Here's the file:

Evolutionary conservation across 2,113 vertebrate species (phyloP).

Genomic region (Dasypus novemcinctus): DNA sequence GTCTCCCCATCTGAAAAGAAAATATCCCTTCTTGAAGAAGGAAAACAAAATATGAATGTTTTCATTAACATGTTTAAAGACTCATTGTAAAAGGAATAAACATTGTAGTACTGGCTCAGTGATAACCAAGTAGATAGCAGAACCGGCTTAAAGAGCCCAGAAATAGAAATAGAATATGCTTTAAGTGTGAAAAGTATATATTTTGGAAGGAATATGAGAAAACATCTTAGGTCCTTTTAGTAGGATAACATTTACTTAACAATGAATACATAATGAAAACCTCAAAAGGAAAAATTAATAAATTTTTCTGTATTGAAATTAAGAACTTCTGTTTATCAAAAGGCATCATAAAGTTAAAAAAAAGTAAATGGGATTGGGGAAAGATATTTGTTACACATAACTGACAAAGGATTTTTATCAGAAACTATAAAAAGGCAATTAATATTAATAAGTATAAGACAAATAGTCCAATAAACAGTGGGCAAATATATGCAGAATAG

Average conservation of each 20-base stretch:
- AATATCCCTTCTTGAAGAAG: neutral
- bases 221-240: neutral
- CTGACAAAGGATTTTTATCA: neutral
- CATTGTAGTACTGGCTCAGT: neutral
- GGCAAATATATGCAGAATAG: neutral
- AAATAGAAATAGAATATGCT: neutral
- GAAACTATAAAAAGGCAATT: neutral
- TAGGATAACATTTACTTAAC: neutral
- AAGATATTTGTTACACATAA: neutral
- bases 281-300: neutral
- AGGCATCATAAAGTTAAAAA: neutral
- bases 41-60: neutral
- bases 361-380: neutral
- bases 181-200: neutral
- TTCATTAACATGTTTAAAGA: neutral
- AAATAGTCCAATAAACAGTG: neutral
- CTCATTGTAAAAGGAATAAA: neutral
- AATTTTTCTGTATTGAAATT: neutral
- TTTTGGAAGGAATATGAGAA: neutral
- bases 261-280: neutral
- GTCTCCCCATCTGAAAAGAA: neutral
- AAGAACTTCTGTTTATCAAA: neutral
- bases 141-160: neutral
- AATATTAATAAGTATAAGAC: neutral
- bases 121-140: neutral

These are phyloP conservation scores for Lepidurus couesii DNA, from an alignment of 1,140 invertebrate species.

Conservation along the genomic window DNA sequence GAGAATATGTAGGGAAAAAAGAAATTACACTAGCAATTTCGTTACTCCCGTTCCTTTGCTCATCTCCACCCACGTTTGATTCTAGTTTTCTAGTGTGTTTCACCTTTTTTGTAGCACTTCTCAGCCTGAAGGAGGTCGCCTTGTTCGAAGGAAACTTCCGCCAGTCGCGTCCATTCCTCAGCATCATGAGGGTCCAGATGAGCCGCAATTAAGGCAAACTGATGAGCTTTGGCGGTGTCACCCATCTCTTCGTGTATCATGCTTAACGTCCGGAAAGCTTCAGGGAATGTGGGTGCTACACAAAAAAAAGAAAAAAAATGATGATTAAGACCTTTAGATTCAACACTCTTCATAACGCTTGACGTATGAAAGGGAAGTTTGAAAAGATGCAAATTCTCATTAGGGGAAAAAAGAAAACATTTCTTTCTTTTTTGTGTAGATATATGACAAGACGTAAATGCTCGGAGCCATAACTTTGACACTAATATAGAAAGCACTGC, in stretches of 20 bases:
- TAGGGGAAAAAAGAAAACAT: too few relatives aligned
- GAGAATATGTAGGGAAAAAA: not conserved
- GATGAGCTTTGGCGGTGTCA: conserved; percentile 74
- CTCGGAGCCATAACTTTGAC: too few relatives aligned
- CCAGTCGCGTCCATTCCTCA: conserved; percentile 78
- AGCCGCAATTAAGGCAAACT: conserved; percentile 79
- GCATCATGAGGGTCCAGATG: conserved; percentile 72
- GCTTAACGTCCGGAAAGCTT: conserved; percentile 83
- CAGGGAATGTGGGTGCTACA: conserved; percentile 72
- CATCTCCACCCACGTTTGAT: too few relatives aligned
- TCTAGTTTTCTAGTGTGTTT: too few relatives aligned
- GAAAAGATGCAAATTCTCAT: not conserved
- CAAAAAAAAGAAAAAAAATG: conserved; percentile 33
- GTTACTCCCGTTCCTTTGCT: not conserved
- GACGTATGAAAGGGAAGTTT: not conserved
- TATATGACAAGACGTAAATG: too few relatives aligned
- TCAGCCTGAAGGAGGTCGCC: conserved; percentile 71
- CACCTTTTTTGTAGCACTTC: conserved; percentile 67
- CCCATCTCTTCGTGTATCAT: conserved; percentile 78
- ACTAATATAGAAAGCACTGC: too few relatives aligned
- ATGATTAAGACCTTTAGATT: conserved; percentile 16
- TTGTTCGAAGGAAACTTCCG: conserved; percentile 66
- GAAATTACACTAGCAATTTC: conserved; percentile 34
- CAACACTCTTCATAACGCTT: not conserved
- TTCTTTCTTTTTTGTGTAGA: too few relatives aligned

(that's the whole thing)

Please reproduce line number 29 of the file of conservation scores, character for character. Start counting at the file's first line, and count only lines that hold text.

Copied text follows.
These are phyloP conservation scores for Lepidurus couesii DNA, from an alignment of 1,140 invertebrate species.